• 7 Sep: Kane: “Gimme Some Money.” Channeling the early Spinal Tap hit, Kathleen Kane is demanding in divorce court that her ex-husband-to-be “pay her immediately $1 million of about $6 million in marital assets she contends she should receive in their divorce.” The convicted perjurer says she needs the money immediately to pay attorney’s fees for her pending sentencing and anticipated appeal… but should the court believe her? She is a convicted perjurer, after all.  How poor is Kane? She says she has nothing to live on but alimony and child support… which comes to a mere $19,000. A month. 
  • 6 Sep: Castor Cast OutBruce Castor,”former Attorney General Kathleen Kane’s handpicked successor,” and a man who wanted the job of AG very badly, was fired by incoming AG Bruce Beemer. It wasn’t anti-Kane animus, though, because Beemer promoted two other Kane staffers, Robert Mulle and James Donahue III, at the same time as he gave Castor the boot. Both, however, are longtime AG employees, whose tenure predates the Reign of Kane. Beemer also quietly approved an $80k cash settlement for Kane’s sister.
  • 5 Sep: Campaign Moves ForwardPennsylvanians get to choose a new AG (Bruce Beemer is only an acting-jack) in this fall’s election. Democrat Josh Shapiro, a former Kane supporter, has distanced himself from the woman he would replace, but shares her anti-gun platform. He is a career politician with no experience in criminal law, and he’s spent millions on the race already (most of it in a bruising primary). Republican John Rafferty is also a career politician, but does have prosecutorial experience. He won his primary with a handy majority, but over 200,000 more people voted in the Democratic race where Shapiro won a strong plurality in a three-way competition.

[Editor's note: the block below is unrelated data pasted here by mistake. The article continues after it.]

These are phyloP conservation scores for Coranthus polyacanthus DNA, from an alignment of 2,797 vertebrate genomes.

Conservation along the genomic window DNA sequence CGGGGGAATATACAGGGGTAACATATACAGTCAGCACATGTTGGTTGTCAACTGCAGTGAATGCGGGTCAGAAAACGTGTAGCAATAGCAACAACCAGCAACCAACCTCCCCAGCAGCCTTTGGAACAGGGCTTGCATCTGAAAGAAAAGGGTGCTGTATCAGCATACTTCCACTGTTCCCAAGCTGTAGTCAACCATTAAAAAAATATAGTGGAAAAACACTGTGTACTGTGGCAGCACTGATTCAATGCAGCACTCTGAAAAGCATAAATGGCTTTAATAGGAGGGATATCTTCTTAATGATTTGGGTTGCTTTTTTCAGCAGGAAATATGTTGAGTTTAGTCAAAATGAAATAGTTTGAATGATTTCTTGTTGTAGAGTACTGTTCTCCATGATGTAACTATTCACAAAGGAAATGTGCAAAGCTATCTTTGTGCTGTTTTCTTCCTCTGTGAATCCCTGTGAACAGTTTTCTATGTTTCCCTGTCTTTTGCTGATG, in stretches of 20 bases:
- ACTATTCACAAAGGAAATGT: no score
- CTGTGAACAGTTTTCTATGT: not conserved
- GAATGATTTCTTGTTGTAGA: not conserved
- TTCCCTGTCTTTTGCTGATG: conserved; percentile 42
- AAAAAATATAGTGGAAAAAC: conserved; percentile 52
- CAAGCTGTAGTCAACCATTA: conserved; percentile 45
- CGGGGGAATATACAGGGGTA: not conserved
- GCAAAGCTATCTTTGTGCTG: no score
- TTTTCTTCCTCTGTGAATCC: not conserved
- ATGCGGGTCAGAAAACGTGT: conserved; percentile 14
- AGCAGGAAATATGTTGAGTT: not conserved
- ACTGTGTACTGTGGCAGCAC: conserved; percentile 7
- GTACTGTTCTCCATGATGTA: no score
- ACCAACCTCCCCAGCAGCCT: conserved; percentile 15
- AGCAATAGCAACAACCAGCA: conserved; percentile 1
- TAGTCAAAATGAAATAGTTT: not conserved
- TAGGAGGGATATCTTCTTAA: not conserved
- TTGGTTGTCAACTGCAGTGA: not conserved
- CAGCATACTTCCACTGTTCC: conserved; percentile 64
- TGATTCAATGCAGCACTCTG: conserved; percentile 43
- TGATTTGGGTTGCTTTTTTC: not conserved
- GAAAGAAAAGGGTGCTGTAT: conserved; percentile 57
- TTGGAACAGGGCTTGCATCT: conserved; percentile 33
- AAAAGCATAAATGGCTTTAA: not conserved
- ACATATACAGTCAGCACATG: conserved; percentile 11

One day, Kane will be out of the headlines, and in prison. Sentencing is 24 October. Before that, divorce-court proceedings take place on Friday and again on 21 September.

Unconventional (and current) Warfare

What goes on in the battlezones of the world — and preparation of the future battlefields.

South Sudan Attacks American Diplomats

After a 7 July meeting with officials of the lawless, but US-spawned, state of South Sudan, an unarmed convoy of diplomats in (fortunately) armored SUVs in the capital of Juba were attacked by the Presidential Guard of South Sudanese “President” Salva Kiir.

Kiir’s troops also were responsible for the 11 July rape, riot, and rape (we said rape twice. They like rape) of foreign-aid workers, previously discussed here. The US Embassy is dispensing a half-billion dollars in aid to people displaced by the war (although a lot of it seems to stick to NGO operators’ fingers).

Kiir and his goons are angry that the US, after hinting it would back him in his civil war with his former VP, Riek Machar, didn’t do so. Instead, the Administration and State Department collapsed into their usual strategic indecision, waffling, wobbling, waiting, and ultimately inflaming both sides.

None of the seven diplomats in the three targeted SUVs were injured, although two SUVs were damaged and one destroyed. (The passengers were rescued by Marines from the Embassy).